The Moorpark College Music Technology Program rallies to host its first online concert


Andy Soto, also known as Dreamix, manipulates the mixing equipment during his set of the previous Student DJ Showcase, held in the Black Box Theater on Friday, Jan. 31, 2020. Performers used a mixture of school and personal equipment during the show. Photo credit: Evan Reinhardt

By David Chavez

On April 30, the Moorpark College Music Technology Program returned, hosting its first online concert titled “Stream Jam.” The live stream showed off what students had been working on by using the streaming site Twitch. The show featured 13 unique DJ’s including the professor of the Music Technology program, Nathan Bowen.

Due to the COVID-19 pandemic, the Music Technology program decided to do their first online stream on Twitch, but it involved convincing other DJ’s to perform for the event. Bowen elaborated on the event’s scheduling obstacles.

“It was really tricky to find a way to generate momentum. Fewer students were responsive to the idea, but those who committed were all in. I’d say that was the biggest hurdle,” Bowen stated.

Preston Teel, also known as DJ Alias, one of the performers, hosted the stream on his Twitch channel and provided commentary in between performances. Teel played a major part in setting up the online Twitch event.

“Setting up the event online worked like clockwork. Definitely takes work to spread the word about the event but luckily everyone can be involved from their house,” Teel emphasized.

The stream started at 7 p.m. and Teel opened up the show with an introduction discussing the upcoming performers. The performances began just a few minutes later with visuals created by Teel to support the music that each DJ had made, as well as the performing DJ’s social media handles located at the bottom of the screen.

View of Preston Teel, also known as DJ Alias, hosting the Stream Jam on Thursday, April 30. Photo courtesy of Twitch.
View of Preston Teel, also known as DJ Alias, hosting the Stream Jam on Thursday, April 30. Photo courtesy of Twitch.

Performances lasted around 15 minutes ranging to a finale that lasted over 30 minutes.

The first DJ to go up was Joshua Sedgwick, also known as Quetzecoatl, who performed a hip hop/lo-fi type of music with inter-cut dialogue and raining sound effects. The visuals supported the music with the special effects, and a pixelated background with a person dancing in the background. Both the music, and visuals gave off a relaxing vibe during the performance.

Up next was Dean Kyle, also known as DJ Biby who had his own visuals to go along with his music. Kyle played a silly type of music which provided a comedic vibe to it as the song wasn’t too serious, and the video that was played with the song was fitted to match as well.

Kyle compared the experience of streaming to performing live.

“In a lot of ways, it was easier for me as an individual performer to get my set ready to play, since there aren’t hardware factors to take into account during the actual performance,” Kyle expressed.

Halfway into the performance, Bowen performed his set, which encouraged viewers to get hyped. Bowen played a lo-fi type of beat, while also providing his own visuals.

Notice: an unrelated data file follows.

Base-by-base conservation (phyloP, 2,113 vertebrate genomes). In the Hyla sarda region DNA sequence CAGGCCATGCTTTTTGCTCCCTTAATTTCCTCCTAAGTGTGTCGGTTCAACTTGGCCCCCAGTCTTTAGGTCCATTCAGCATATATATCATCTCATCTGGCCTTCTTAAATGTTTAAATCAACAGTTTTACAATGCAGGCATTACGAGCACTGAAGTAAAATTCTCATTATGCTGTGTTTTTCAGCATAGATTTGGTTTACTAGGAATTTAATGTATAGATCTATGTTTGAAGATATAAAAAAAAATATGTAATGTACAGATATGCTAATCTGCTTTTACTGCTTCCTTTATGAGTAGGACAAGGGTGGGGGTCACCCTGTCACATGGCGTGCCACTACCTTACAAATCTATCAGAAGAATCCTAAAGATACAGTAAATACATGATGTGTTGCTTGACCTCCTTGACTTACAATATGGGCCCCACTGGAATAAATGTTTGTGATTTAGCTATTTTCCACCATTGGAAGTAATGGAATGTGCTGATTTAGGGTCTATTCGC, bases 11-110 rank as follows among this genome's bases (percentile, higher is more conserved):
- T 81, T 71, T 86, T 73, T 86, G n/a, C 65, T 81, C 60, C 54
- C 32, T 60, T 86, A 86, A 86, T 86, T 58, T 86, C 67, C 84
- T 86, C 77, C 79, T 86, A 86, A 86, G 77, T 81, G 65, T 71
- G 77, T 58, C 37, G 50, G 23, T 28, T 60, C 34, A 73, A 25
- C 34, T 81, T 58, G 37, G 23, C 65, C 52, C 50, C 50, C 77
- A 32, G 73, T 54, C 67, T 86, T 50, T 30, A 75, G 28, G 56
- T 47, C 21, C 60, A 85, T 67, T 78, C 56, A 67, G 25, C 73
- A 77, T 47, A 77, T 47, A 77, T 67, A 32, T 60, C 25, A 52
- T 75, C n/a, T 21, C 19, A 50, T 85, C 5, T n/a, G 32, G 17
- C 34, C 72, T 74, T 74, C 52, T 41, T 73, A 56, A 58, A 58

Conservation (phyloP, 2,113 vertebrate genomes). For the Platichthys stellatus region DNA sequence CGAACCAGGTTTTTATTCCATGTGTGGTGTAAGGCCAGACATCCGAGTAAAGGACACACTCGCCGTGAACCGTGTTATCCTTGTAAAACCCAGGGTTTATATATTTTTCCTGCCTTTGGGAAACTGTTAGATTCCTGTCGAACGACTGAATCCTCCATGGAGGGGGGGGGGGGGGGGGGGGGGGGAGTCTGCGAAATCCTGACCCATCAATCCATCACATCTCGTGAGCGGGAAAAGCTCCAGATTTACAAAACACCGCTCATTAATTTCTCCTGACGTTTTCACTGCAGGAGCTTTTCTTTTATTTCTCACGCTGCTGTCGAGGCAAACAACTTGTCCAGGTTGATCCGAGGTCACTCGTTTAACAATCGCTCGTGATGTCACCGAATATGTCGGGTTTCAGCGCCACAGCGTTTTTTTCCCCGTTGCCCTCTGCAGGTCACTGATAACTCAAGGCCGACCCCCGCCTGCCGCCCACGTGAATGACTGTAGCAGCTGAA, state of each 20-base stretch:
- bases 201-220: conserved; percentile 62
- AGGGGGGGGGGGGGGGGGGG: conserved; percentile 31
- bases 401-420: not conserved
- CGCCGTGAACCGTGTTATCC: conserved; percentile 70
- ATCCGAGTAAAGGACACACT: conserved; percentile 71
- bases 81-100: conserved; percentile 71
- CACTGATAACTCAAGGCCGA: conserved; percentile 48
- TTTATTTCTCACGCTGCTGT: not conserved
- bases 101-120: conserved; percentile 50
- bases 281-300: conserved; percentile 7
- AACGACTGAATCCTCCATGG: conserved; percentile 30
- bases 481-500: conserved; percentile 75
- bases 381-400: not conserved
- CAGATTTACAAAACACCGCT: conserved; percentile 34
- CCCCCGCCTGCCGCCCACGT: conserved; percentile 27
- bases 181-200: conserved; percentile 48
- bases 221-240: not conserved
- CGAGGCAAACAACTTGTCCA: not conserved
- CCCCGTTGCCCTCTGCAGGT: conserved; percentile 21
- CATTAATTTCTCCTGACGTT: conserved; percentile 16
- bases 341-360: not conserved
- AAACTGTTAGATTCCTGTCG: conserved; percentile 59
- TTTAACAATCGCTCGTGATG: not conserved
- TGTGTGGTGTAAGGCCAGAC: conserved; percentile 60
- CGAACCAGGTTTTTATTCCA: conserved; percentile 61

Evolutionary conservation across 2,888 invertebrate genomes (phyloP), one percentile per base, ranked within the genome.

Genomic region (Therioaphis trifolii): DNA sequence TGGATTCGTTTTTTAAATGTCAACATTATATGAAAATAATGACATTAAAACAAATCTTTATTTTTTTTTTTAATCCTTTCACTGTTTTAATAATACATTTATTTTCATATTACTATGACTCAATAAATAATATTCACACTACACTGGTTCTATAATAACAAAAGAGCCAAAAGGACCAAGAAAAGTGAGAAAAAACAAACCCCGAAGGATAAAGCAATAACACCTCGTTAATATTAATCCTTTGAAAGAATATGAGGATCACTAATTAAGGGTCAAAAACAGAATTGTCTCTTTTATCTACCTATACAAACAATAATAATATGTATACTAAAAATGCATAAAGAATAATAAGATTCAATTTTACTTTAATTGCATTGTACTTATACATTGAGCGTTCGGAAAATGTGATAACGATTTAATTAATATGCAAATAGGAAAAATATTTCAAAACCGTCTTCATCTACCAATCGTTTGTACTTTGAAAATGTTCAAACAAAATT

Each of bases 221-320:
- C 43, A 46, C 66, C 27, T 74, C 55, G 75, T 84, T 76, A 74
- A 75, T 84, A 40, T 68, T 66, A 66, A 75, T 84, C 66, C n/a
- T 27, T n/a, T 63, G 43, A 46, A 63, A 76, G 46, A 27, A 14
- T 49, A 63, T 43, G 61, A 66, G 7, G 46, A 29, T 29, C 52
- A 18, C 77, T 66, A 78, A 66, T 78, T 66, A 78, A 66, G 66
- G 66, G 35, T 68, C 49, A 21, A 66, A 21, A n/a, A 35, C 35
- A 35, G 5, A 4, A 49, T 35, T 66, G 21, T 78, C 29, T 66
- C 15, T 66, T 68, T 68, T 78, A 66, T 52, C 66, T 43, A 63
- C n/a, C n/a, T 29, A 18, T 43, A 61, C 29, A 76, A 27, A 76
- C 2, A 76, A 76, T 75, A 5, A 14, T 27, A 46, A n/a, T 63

A camera was located at the bottom right of the screen to display what it looked like for Bowen to play music and perform visuals at the same time. The music gave off an energetic vibe, with a unique beat to it.

Later in the stream, Andy Soto, also known as DJ Dreamix played a dubstep set and mixed up multiple sound effects from very popular memes.

The visuals also involved Soto playing music in the background with special effects being played as well by Teel. This performance was very energetic and gave off a fun type of energy with a mix of dubstep, and the meme sound effects in the background.

Up next was Trevor Stolz, also known as DJ Feuerdrache who had a mix of dubstep and house music with visuals provided by Teel. The music was very uptempo and gave an energy that could provide listeners with something to dance to. Stolz chose to play a partial segment of his performance as it was much longer than the recommended 15 minutes.

The Stream Jam ended with Teel playing a final performance of bass music. Teel gave a live performance in front of the stream and while simultaneously performing the visuals for the beats. The finale performance lasted just over 30 minutes.

The stream peaked at 50 concurrent viewers tuning in to listen to the DJ’s perform.

For some DJ’s, this online event was easier and a lot faster to set up compared to a performance held outside of their homes.

Stolz commented on what it was like to perform from the convenience of his own home.

“It took me around a few hours to set up everything up to the best quality I could pull off,” Stolz said.

The DJ’s that performed had a lot of fun during the online concert, and would definitely like to do more of these.

“We all agreed it was so fun we want to hit the repeat button. We’re not sure yet when the next one will be, but I could see this being a regular occurrence,” Bowen stated.

The archived recording of the “Stream Jam” concert is currently available to view online at DJ Alias’ Twitch channel.

For more information regarding future events from the Music Technology program or the DJ’s themselves, follow the Music Technology Program on Instagram.